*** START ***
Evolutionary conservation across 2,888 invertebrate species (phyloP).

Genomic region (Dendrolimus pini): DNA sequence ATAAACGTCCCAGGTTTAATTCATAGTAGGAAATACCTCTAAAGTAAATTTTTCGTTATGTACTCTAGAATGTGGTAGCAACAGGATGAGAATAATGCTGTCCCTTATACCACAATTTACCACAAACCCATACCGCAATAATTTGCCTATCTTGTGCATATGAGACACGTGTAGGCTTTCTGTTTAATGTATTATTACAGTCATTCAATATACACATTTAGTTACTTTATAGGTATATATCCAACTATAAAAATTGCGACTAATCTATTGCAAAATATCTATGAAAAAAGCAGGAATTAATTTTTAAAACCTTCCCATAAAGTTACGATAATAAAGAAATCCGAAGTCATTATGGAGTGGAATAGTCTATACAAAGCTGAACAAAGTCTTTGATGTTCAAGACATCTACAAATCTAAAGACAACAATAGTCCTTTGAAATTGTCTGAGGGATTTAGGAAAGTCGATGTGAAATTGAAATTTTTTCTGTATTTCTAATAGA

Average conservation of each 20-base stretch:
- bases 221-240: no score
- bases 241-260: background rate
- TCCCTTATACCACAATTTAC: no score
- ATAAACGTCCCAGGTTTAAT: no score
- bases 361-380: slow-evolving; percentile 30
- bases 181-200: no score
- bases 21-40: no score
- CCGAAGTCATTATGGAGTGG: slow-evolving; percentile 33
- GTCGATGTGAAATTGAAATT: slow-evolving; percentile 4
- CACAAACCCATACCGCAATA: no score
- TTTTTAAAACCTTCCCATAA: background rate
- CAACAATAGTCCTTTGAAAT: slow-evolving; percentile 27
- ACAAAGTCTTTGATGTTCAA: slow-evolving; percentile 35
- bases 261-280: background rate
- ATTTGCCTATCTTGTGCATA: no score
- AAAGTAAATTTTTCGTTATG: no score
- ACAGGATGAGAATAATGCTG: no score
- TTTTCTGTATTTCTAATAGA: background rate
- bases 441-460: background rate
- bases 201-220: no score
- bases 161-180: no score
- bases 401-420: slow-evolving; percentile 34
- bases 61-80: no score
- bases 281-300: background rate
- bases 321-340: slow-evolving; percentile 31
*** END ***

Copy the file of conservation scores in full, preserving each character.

Evolutionary conservation across 2,888 invertebrate species (phyloP).

Genomic region (Dendrolimus pini): DNA sequence ATAAACGTCCCAGGTTTAATTCATAGTAGGAAATACCTCTAAAGTAAATTTTTCGTTATGTACTCTAGAATGTGGTAGCAACAGGATGAGAATAATGCTGTCCCTTATACCACAATTTACCACAAACCCATACCGCAATAATTTGCCTATCTTGTGCATATGAGACACGTGTAGGCTTTCTGTTTAATGTATTATTACAGTCATTCAATATACACATTTAGTTACTTTATAGGTATATATCCAACTATAAAAATTGCGACTAATCTATTGCAAAATATCTATGAAAAAAGCAGGAATTAATTTTTAAAACCTTCCCATAAAGTTACGATAATAAAGAAATCCGAAGTCATTATGGAGTGGAATAGTCTATACAAAGCTGAACAAAGTCTTTGATGTTCAAGACATCTACAAATCTAAAGACAACAATAGTCCTTTGAAATTGTCTGAGGGATTTAGGAAAGTCGATGTGAAATTGAAATTTTTTCTGTATTTCTAATAGA

Average conservation of each 20-base stretch:
- bases 221-240: no score
- bases 241-260: background rate
- TCCCTTATACCACAATTTAC: no score
- ATAAACGTCCCAGGTTTAAT: no score
- bases 361-380: slow-evolving; percentile 30
- bases 181-200: no score
- bases 21-40: no score
- CCGAAGTCATTATGGAGTGG: slow-evolving; percentile 33
- GTCGATGTGAAATTGAAATT: slow-evolving; percentile 4
- CACAAACCCATACCGCAATA: no score
- TTTTTAAAACCTTCCCATAA: background rate
- CAACAATAGTCCTTTGAAAT: slow-evolving; percentile 27
- ACAAAGTCTTTGATGTTCAA: slow-evolving; percentile 35
- bases 261-280: background rate
- ATTTGCCTATCTTGTGCATA: no score
- AAAGTAAATTTTTCGTTATG: no score
- ACAGGATGAGAATAATGCTG: no score
- TTTTCTGTATTTCTAATAGA: background rate
- bases 441-460: background rate
- bases 201-220: no score
- bases 161-180: no score
- bases 401-420: slow-evolving; percentile 34
- bases 61-80: no score
- bases 281-300: background rate
- bases 321-340: slow-evolving; percentile 31